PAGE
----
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Picture Story: 1964 Tatler photographers

Since we are celebrating our sixtieth birthday this year, 1964 is very much on our minds and when we discovered this spread in the 6th May 1964 issue of The Tatler it was too interesting not to share. It shows a group of photographers who were regularly working for the magazine, posing by the Thames outside the Royal Festival Hall. The photograph (or rather photographs, as it's actually two separate shots montaged together to mirror each other) was taken for the magazine by John Hedgecoe and after a quick bit of research, most of the photographers in the picture were either already successful, or were on their way to becoming so, proving that Tatler attracted established snappers at the top of their game as well as providing a seedbed for up and coming photographers. Here's a rundown of who was who.

Left hand page, from left.

  1. Romano Cagnoni went on to become a distinguished photojournalist, particularly of war subjects, with his images of the Nigerian Biafra war famously appearing in LIFE magazine.
  2. Philip Townsend (seated on the steps) was known as 'Mr Sixties'. He took the first photographs of the Rolling Stones and set up a studio with Christopher Thynne, younger son of the Marquess of Bath. He gave up photography in 1969 and pursued what was a chequered career in business, eventually winding up, bizarrely, as butler to Rupert Murdoch (his wife was cook)!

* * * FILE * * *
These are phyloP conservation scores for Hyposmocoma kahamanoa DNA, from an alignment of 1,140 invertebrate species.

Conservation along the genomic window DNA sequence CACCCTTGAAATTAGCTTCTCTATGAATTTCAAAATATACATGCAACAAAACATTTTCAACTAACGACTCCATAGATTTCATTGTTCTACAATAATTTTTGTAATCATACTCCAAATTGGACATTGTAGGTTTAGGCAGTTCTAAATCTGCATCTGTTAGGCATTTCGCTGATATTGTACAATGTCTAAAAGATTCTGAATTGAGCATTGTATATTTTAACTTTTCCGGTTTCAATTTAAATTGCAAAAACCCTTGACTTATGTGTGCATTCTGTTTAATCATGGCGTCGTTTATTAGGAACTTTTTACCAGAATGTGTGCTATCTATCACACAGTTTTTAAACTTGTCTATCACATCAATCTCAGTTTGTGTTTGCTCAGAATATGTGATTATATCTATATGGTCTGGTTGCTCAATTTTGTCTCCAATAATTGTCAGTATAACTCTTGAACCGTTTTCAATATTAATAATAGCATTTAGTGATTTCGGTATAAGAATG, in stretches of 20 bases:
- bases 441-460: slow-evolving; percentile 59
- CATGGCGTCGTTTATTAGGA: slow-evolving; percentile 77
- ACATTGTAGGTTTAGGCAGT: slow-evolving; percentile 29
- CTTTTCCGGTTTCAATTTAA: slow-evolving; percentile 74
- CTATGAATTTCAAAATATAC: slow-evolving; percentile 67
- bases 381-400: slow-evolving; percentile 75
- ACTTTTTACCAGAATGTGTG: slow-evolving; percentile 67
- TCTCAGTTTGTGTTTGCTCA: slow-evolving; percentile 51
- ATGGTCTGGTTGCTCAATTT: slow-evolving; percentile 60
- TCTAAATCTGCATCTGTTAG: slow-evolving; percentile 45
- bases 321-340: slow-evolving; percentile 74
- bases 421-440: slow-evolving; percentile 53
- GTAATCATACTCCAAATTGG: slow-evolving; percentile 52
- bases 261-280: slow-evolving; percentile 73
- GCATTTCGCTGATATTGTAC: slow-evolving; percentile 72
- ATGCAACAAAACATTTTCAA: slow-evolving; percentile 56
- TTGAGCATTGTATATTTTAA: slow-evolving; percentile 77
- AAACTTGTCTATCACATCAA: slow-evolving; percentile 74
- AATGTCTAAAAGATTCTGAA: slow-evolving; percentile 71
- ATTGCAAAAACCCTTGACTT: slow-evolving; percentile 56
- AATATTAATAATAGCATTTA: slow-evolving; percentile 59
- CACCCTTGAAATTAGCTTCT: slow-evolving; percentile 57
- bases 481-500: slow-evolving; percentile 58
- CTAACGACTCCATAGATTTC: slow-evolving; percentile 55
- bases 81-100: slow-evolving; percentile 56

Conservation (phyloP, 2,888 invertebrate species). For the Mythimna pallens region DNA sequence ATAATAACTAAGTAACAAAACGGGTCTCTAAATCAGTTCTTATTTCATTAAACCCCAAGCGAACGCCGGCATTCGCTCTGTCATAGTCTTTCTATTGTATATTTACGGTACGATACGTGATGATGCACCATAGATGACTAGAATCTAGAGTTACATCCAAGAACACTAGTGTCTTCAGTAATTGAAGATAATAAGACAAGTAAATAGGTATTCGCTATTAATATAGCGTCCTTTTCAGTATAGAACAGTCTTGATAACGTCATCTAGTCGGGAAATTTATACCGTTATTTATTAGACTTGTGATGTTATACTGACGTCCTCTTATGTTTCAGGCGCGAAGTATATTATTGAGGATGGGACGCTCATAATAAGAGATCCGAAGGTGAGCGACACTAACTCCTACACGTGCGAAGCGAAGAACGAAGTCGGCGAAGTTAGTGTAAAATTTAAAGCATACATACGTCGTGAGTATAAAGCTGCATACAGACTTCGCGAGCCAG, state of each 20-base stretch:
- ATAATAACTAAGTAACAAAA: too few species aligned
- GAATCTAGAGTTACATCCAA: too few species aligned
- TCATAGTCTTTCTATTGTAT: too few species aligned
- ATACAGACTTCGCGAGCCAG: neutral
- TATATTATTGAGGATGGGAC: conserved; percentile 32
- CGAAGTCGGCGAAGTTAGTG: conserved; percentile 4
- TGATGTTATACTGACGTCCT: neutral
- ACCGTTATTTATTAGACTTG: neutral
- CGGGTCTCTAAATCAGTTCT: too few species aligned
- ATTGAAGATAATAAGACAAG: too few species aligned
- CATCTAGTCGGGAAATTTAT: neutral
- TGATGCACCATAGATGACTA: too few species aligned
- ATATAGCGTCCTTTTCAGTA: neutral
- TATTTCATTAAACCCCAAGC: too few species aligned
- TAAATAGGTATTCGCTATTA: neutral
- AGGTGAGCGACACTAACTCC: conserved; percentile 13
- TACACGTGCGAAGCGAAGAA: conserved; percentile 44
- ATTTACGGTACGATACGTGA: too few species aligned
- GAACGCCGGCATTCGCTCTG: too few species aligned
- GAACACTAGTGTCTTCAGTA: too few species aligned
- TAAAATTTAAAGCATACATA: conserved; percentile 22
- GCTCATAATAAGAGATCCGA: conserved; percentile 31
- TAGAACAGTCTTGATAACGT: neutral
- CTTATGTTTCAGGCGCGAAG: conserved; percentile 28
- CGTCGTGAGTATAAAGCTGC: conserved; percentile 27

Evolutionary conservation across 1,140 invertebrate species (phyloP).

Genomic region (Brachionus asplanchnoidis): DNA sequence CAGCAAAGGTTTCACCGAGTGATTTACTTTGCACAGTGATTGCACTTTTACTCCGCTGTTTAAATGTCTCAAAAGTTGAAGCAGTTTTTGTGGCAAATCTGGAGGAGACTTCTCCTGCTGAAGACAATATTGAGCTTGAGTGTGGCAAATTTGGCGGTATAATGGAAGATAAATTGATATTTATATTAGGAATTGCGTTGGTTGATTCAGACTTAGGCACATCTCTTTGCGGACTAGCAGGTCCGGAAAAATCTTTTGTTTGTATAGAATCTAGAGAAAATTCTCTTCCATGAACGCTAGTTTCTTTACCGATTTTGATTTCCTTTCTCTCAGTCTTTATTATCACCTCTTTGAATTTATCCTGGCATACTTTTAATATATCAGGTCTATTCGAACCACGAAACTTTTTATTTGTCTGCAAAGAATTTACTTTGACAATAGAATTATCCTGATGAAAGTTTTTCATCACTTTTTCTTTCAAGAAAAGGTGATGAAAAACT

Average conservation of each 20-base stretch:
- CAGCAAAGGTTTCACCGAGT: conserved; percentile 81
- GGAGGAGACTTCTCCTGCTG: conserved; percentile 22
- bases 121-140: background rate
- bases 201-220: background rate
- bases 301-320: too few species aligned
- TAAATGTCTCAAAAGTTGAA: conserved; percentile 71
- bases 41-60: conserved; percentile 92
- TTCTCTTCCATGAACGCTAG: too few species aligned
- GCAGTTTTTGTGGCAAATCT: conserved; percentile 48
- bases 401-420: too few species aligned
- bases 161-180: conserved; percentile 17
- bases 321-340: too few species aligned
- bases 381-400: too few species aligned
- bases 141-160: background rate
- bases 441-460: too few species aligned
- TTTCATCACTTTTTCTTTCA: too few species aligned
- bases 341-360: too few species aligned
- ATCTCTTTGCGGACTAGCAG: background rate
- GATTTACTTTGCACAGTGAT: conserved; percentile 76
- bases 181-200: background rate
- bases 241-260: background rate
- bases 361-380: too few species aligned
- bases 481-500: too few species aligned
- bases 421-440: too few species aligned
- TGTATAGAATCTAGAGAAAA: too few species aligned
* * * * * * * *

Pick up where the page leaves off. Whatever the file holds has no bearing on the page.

3. Iain Stewart Macmillan (also on the steps) goes down in the annals of photographic history as the man who shot The Beatles 'Abbey Road' album cover.
  4. Graham Smith-Attwood went on to become a successful cameraman working on films including, 'Chariots of Fire'.
  5. Tony Evans (on the parapet, left) photographed numerous famous faces of the 1960s including David Hockney, Peter Blake and Bob Dylan before moving on to specialise in nature and still life, working on the best-selling book, 'English Cottages' with Candida Lycett-Green. It was Tony who photographed the famous psychedelic Tatler cover of artist Bridget Riley just a few weeks after this picture was taken.
  6. Barry Lategan (parapet), the man who discovered Twiggy.
  7. Morris Newcombe (parapet) became a respected theatrical photographer.
  8. Anthony Crickmay (parapet seated) is best known now for his ballet photography, particularly with the Royal Ballet and his collection is now in the V&A. He was invited to take the 90th birthday portrait of the Queen Mother in 1990.
  9. Alan Vines (parapet), who worked for Pictorial Press and shot reportage for weekly news magazines.
  10. Opposite page from right.

  11. Barry Swaebe, part of the Swaebe photographic dynasty - his father A.V. Swaebe also contributed to Tatler as did his sister Berry. The Swaebes were the main photographers of society events with Tatler probably their most regular customer.
  12. John French, the doyen of modern fashion photography, blazing a trail for photographers such as David Bailey and Terence Donovan, both of whom started out in French's studio. French pioneered a sharp, crisp, contrasting style of elegant photography that reproduced well in newspapers and was a regular behind the camera at Tatler fashion shoots, particularly during the 1950s and early '60s. Born in 1907, he is a lot older than of the other photographers in this picture but manages to look effortlessly suave in a pair of shades!